The Old Presbyterian Church

History is not another name for the past, as many people imply. It is the name for the stories about the past. ~A.J.P. Taylor

South Carolina is rife with stories, and one of the local stories involves General Sherman and his March to the Sea. It’s a well-known story of Sherman’s blazing of the South from Atlanta to Savannah during the Civil War. Once he’d reached Savannah, he turned his sights to South Carolina. And that’s where my town and the stories of the Old Presbyterian Church come in.

The congregation formed in 1835, attended services in a wooden building with a gallery on all sides for the slave church members. It was headed by James Henry Thornwell, called ‘the greatest Presbyterian divine in the South.’ Construction of a new brick church began in 1860 and was dedicated in 1862.

Just in time for a visit from the Union troops. The horseshoe divots in the floor of the Old Presbyterian Church attest what that visit was like.

In February 1865, as Sherman made his way to South Carolina, one of his units, led by Major General Judson ‘Kill Cavalry’ Kilpatrick, sheltered his horses in the church. The pews were used as feeding troughs.

Can you imagine the stories?!

Kilpatrick was supposed to stay until Sherman met up with him – more horses? – but was driven out by Major General Joseph ‘Fightin’ Joe’ Wheeler’s Confederate cavalry after only five days.

The church remained a home to the Presbyterian congregation until 1926 when they built a new church and rented this one to other congregations and civic groups. In the mid-1970’s it was deeded to the local historical society with a vision to turn it into a cultural arts center. But first they had to get rid of the bats . . .

Yes, in the twenty years the church had remained empty, a huge snowy owl and 2000 bats had made the church their home. Yes, that’s a 2 and three zeros. That’s a lot of bats and a lot of guano – almost 10 tons of it to be exact. Yes, tons. Enough bat poop to cause a section of the roof to buckle and collapse.

Can you imagine the stories?!

Bat boxes were set up around town and eventually all the bats found them. Not quite sure where the snowy owl went. The roof was fixed and other needed repairs and renovations were completed last year. The church is on the National Register of Historic Places. Earlier this month the Historical Preservation Society held an Open House so we could see the transformation. It is now ready for literary readings, book signings, concerts . . .

Apse

Chandelier

Balcony cornice

Transom window

All good stories have a strong beginning, an interesting middle and a strong ending. The Old Presbyterian Church had a strong beginning, a crazy – batty? middle and now as the Old Presbyterian Cultural Arts Center, a very fitting end.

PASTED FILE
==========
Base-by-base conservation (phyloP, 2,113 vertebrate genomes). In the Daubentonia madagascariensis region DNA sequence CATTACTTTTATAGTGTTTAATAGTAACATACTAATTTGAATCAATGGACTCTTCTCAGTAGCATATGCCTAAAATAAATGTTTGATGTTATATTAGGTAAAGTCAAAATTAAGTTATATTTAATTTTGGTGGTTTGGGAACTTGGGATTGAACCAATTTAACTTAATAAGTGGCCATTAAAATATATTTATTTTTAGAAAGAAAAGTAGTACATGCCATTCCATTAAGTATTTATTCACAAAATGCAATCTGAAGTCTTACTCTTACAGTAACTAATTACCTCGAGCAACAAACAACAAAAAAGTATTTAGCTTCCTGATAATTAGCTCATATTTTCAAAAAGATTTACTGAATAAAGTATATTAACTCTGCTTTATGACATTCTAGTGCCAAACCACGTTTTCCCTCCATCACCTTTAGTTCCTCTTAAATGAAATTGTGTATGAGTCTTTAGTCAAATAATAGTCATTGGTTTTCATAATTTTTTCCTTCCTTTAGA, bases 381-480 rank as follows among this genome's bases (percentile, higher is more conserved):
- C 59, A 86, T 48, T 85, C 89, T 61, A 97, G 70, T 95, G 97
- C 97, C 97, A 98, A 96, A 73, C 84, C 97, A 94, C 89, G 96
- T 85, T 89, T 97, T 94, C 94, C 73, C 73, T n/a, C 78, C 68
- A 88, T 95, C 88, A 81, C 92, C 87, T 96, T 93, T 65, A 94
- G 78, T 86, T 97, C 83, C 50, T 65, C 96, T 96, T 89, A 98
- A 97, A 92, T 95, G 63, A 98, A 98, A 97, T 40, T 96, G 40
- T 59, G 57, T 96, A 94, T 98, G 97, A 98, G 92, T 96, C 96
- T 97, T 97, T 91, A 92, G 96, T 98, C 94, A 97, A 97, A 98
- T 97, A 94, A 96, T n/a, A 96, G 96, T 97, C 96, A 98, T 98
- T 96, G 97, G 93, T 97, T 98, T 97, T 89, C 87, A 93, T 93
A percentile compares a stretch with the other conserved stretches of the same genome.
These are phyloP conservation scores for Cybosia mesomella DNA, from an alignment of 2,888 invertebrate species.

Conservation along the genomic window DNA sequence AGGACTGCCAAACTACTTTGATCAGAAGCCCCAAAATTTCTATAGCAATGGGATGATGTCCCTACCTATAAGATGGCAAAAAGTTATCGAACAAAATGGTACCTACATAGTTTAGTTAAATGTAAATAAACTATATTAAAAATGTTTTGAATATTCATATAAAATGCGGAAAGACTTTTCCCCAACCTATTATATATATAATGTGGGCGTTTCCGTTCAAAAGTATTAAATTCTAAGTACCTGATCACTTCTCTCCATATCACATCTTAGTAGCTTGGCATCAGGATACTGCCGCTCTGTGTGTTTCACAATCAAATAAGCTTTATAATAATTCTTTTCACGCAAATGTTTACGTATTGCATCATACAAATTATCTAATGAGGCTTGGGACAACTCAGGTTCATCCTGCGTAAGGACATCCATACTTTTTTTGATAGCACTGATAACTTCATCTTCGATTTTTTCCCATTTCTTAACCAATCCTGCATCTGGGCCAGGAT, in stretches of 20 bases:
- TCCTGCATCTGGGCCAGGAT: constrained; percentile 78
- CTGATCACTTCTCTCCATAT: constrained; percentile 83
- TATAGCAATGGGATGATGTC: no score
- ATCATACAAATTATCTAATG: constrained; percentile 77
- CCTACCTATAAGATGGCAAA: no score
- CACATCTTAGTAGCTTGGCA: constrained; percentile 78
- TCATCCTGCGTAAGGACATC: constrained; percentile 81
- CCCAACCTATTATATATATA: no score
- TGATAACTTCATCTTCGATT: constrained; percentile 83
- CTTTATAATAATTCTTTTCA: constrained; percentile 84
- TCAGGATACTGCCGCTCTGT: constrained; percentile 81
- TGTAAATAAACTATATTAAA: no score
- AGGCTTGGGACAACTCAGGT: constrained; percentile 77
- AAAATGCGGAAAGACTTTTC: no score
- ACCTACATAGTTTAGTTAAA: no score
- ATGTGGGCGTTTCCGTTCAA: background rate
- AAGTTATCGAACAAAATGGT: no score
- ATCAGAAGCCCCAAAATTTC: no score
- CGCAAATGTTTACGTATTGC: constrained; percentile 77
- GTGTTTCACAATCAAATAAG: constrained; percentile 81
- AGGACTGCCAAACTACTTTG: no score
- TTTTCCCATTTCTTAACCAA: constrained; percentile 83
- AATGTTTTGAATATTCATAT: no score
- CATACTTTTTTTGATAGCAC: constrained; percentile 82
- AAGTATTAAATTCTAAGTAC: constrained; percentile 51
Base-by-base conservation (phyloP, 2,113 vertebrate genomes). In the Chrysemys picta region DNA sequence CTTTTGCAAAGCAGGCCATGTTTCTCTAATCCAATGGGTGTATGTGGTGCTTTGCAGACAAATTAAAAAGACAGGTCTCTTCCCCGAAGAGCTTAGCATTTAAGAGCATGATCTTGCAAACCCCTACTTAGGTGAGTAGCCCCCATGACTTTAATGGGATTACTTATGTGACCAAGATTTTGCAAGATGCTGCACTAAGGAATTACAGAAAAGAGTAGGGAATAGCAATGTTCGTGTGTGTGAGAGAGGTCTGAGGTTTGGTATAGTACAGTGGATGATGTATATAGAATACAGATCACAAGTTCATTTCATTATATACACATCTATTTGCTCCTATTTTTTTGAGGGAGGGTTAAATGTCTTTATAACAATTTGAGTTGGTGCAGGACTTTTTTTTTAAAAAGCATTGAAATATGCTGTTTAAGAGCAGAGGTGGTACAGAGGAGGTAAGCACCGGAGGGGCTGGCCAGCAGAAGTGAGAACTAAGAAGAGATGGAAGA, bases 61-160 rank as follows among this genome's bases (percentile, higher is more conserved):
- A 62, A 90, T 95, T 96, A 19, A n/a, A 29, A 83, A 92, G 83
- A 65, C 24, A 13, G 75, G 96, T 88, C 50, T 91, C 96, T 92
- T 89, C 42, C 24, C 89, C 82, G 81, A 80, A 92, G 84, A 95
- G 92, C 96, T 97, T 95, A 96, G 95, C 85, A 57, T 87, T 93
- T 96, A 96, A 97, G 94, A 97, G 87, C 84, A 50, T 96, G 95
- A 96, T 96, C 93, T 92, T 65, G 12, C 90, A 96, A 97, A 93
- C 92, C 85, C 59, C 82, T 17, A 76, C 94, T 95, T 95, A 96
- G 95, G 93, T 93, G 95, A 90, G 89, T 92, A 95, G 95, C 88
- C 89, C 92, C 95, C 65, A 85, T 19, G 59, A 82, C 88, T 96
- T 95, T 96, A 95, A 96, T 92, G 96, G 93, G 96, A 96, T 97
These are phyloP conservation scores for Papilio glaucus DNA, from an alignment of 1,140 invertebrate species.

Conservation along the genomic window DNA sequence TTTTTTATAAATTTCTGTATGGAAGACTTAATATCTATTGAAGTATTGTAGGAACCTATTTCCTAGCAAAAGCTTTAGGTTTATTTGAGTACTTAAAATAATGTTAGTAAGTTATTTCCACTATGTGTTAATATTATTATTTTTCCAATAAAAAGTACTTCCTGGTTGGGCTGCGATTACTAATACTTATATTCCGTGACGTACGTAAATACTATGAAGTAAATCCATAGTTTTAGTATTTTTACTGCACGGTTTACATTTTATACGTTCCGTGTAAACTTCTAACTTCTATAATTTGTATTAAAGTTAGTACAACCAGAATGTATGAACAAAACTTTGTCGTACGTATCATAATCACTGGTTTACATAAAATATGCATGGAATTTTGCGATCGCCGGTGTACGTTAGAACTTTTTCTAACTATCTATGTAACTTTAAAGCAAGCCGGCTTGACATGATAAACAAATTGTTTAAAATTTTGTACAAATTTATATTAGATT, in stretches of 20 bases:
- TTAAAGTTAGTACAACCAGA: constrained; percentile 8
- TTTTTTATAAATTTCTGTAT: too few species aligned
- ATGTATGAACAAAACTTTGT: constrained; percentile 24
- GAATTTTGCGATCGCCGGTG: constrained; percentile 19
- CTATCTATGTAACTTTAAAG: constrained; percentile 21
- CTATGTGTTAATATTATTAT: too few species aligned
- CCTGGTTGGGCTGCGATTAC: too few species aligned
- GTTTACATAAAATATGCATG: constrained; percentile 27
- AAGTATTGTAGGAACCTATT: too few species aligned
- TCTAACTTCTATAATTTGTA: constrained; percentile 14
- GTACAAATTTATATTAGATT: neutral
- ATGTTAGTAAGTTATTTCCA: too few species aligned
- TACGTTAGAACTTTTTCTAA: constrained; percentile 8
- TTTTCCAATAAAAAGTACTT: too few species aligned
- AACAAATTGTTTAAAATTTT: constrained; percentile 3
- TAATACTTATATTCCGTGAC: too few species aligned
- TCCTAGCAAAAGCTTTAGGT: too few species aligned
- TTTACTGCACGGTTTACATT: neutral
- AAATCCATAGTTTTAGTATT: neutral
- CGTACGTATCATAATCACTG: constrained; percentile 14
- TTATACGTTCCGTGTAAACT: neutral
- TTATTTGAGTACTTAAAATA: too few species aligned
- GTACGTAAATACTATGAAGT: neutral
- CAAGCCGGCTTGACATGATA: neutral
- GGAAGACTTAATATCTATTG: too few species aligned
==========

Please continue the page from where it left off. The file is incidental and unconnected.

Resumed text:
Or maybe another beginning . . .

facts/information for this post were gleaned from years of stories about the Old Presbyterian Church in The Lancaster News, most recently in articles by Gregory Summers

 

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7 Responses to The Old Presbyterian Church

  1. Claire A. Iannini says:

    You are a wonderful journalist – how interesting and enjoyable this story was – so much so that I was sorry it was over. But of course, then I realized, as you said, it really is just another beginning. Loved the journey you took us on, and cannot wait to visit the Old Presbyterian Church, especially to see the horseshoe imprints on the floor, and feel again the story you shared with us!

    • Thanks, Claire but the information came from articles already written. I’ll write those other stories! During the Open House they had live music by Ananda. It gave me goosebumps it was all so beautiful – the church and the music. I can’t wait until they start holding events there. And the cemetery is interesting too . . . but that’s another story 🙂 ~Kim

  2. Roxie says:

    lovely church, excellent story! history in our backyards, what could be better?

    • It really is pretty, my pictures don’t do the wood or the windows justice. The inside walls were originally stuccoed and they’re leaving them as is. Sooo much history in our area – will be fun to go exploring.

  3. LOVE THIS! Can I share it?

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